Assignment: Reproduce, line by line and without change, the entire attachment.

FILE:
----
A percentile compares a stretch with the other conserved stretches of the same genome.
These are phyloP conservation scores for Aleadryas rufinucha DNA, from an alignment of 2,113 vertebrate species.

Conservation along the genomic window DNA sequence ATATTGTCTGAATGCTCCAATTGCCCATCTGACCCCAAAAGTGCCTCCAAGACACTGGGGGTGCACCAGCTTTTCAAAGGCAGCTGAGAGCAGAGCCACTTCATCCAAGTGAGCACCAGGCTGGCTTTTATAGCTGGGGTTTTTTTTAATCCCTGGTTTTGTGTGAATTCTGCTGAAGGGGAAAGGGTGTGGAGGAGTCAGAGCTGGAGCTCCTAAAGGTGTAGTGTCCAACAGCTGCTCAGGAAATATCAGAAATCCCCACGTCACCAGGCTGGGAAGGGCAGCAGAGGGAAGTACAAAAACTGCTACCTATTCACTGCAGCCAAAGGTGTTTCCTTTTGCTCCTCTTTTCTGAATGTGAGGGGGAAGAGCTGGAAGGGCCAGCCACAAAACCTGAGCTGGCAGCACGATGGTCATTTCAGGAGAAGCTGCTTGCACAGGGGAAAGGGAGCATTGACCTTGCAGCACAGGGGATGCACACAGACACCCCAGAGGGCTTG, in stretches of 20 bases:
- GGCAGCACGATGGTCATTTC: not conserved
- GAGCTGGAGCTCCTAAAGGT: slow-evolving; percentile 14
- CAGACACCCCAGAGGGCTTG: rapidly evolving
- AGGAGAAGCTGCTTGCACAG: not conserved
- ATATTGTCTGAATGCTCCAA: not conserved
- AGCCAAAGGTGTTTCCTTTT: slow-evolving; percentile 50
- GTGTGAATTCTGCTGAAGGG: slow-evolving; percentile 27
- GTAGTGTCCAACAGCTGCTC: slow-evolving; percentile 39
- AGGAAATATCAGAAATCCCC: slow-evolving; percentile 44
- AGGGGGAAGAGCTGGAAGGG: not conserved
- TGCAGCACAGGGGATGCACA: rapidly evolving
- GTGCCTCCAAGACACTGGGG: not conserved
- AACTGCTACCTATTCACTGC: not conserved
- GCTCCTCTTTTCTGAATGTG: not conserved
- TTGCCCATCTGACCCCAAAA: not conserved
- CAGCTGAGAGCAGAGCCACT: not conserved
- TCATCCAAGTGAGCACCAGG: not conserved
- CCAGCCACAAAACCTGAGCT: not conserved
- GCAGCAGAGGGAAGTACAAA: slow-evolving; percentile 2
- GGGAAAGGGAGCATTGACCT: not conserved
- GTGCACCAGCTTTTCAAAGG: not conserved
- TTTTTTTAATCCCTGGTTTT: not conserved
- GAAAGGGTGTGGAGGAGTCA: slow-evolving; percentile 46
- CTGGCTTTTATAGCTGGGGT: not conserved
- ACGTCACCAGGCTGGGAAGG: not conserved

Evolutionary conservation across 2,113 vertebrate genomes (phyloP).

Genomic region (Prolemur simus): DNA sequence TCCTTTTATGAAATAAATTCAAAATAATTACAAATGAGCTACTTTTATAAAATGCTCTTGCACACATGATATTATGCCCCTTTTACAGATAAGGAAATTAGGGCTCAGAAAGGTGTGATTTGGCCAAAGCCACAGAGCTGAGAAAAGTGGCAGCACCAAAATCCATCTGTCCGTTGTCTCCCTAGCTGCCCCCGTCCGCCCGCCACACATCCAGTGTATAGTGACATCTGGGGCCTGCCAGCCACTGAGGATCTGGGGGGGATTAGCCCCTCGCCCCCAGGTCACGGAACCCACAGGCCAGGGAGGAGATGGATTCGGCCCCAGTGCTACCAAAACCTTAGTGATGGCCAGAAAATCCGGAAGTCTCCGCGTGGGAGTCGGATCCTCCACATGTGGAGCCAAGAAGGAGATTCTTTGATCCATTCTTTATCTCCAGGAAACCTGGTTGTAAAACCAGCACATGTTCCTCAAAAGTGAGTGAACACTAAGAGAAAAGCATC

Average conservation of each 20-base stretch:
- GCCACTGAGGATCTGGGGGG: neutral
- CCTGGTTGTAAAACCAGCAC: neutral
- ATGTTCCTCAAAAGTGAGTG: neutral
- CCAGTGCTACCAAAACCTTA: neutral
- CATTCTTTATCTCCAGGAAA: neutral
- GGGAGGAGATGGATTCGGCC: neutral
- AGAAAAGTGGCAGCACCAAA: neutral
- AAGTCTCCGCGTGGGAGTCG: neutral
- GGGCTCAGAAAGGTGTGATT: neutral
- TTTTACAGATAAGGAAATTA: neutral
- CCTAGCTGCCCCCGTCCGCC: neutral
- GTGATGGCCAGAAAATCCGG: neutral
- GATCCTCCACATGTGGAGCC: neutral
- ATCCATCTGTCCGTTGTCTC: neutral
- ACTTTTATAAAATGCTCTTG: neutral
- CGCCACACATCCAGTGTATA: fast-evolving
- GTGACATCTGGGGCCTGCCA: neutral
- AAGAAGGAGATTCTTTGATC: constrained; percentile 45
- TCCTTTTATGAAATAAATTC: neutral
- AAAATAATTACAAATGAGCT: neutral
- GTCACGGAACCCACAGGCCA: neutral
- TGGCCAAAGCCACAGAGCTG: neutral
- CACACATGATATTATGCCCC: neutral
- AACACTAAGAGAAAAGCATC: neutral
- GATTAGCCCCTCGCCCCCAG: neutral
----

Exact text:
A percentile compares a stretch with the other conserved stretches of the same genome.
These are phyloP conservation scores for Aleadryas rufinucha DNA, from an alignment of 2,113 vertebrate species.

Conservation along the genomic window DNA sequence ATATTGTCTGAATGCTCCAATTGCCCATCTGACCCCAAAAGTGCCTCCAAGACACTGGGGGTGCACCAGCTTTTCAAAGGCAGCTGAGAGCAGAGCCACTTCATCCAAGTGAGCACCAGGCTGGCTTTTATAGCTGGGGTTTTTTTTAATCCCTGGTTTTGTGTGAATTCTGCTGAAGGGGAAAGGGTGTGGAGGAGTCAGAGCTGGAGCTCCTAAAGGTGTAGTGTCCAACAGCTGCTCAGGAAATATCAGAAATCCCCACGTCACCAGGCTGGGAAGGGCAGCAGAGGGAAGTACAAAAACTGCTACCTATTCACTGCAGCCAAAGGTGTTTCCTTTTGCTCCTCTTTTCTGAATGTGAGGGGGAAGAGCTGGAAGGGCCAGCCACAAAACCTGAGCTGGCAGCACGATGGTCATTTCAGGAGAAGCTGCTTGCACAGGGGAAAGGGAGCATTGACCTTGCAGCACAGGGGATGCACACAGACACCCCAGAGGGCTTG, in stretches of 20 bases:
- GGCAGCACGATGGTCATTTC: not conserved
- GAGCTGGAGCTCCTAAAGGT: slow-evolving; percentile 14
- CAGACACCCCAGAGGGCTTG: rapidly evolving
- AGGAGAAGCTGCTTGCACAG: not conserved
- ATATTGTCTGAATGCTCCAA: not conserved
- AGCCAAAGGTGTTTCCTTTT: slow-evolving; percentile 50
- GTGTGAATTCTGCTGAAGGG: slow-evolving; percentile 27
- GTAGTGTCCAACAGCTGCTC: slow-evolving; percentile 39
- AGGAAATATCAGAAATCCCC: slow-evolving; percentile 44
- AGGGGGAAGAGCTGGAAGGG: not conserved
- TGCAGCACAGGGGATGCACA: rapidly evolving
- GTGCCTCCAAGACACTGGGG: not conserved
- AACTGCTACCTATTCACTGC: not conserved
- GCTCCTCTTTTCTGAATGTG: not conserved
- TTGCCCATCTGACCCCAAAA: not conserved
- CAGCTGAGAGCAGAGCCACT: not conserved
- TCATCCAAGTGAGCACCAGG: not conserved
- CCAGCCACAAAACCTGAGCT: not conserved
- GCAGCAGAGGGAAGTACAAA: slow-evolving; percentile 2
- GGGAAAGGGAGCATTGACCT: not conserved
- GTGCACCAGCTTTTCAAAGG: not conserved
- TTTTTTTAATCCCTGGTTTT: not conserved
- GAAAGGGTGTGGAGGAGTCA: slow-evolving; percentile 46
- CTGGCTTTTATAGCTGGGGT: not conserved
- ACGTCACCAGGCTGGGAAGG: not conserved

Evolutionary conservation across 2,113 vertebrate genomes (phyloP).

Genomic region (Prolemur simus): DNA sequence TCCTTTTATGAAATAAATTCAAAATAATTACAAATGAGCTACTTTTATAAAATGCTCTTGCACACATGATATTATGCCCCTTTTACAGATAAGGAAATTAGGGCTCAGAAAGGTGTGATTTGGCCAAAGCCACAGAGCTGAGAAAAGTGGCAGCACCAAAATCCATCTGTCCGTTGTCTCCCTAGCTGCCCCCGTCCGCCCGCCACACATCCAGTGTATAGTGACATCTGGGGCCTGCCAGCCACTGAGGATCTGGGGGGGATTAGCCCCTCGCCCCCAGGTCACGGAACCCACAGGCCAGGGAGGAGATGGATTCGGCCCCAGTGCTACCAAAACCTTAGTGATGGCCAGAAAATCCGGAAGTCTCCGCGTGGGAGTCGGATCCTCCACATGTGGAGCCAAGAAGGAGATTCTTTGATCCATTCTTTATCTCCAGGAAACCTGGTTGTAAAACCAGCACATGTTCCTCAAAAGTGAGTGAACACTAAGAGAAAAGCATC

Average conservation of each 20-base stretch:
- GCCACTGAGGATCTGGGGGG: neutral
- CCTGGTTGTAAAACCAGCAC: neutral
- ATGTTCCTCAAAAGTGAGTG: neutral
- CCAGTGCTACCAAAACCTTA: neutral
- CATTCTTTATCTCCAGGAAA: neutral
- GGGAGGAGATGGATTCGGCC: neutral
- AGAAAAGTGGCAGCACCAAA: neutral
- AAGTCTCCGCGTGGGAGTCG: neutral
- GGGCTCAGAAAGGTGTGATT: neutral
- TTTTACAGATAAGGAAATTA: neutral
- CCTAGCTGCCCCCGTCCGCC: neutral
- GTGATGGCCAGAAAATCCGG: neutral
- GATCCTCCACATGTGGAGCC: neutral
- ATCCATCTGTCCGTTGTCTC: neutral
- ACTTTTATAAAATGCTCTTG: neutral
- CGCCACACATCCAGTGTATA: fast-evolving
- GTGACATCTGGGGCCTGCCA: neutral
- AAGAAGGAGATTCTTTGATC: constrained; percentile 45
- TCCTTTTATGAAATAAATTC: neutral
- AAAATAATTACAAATGAGCT: neutral
- GTCACGGAACCCACAGGCCA: neutral
- TGGCCAAAGCCACAGAGCTG: neutral
- CACACATGATATTATGCCCC: neutral
- AACACTAAGAGAAAAGCATC: neutral
- GATTAGCCCCTCGCCCCCAG: neutral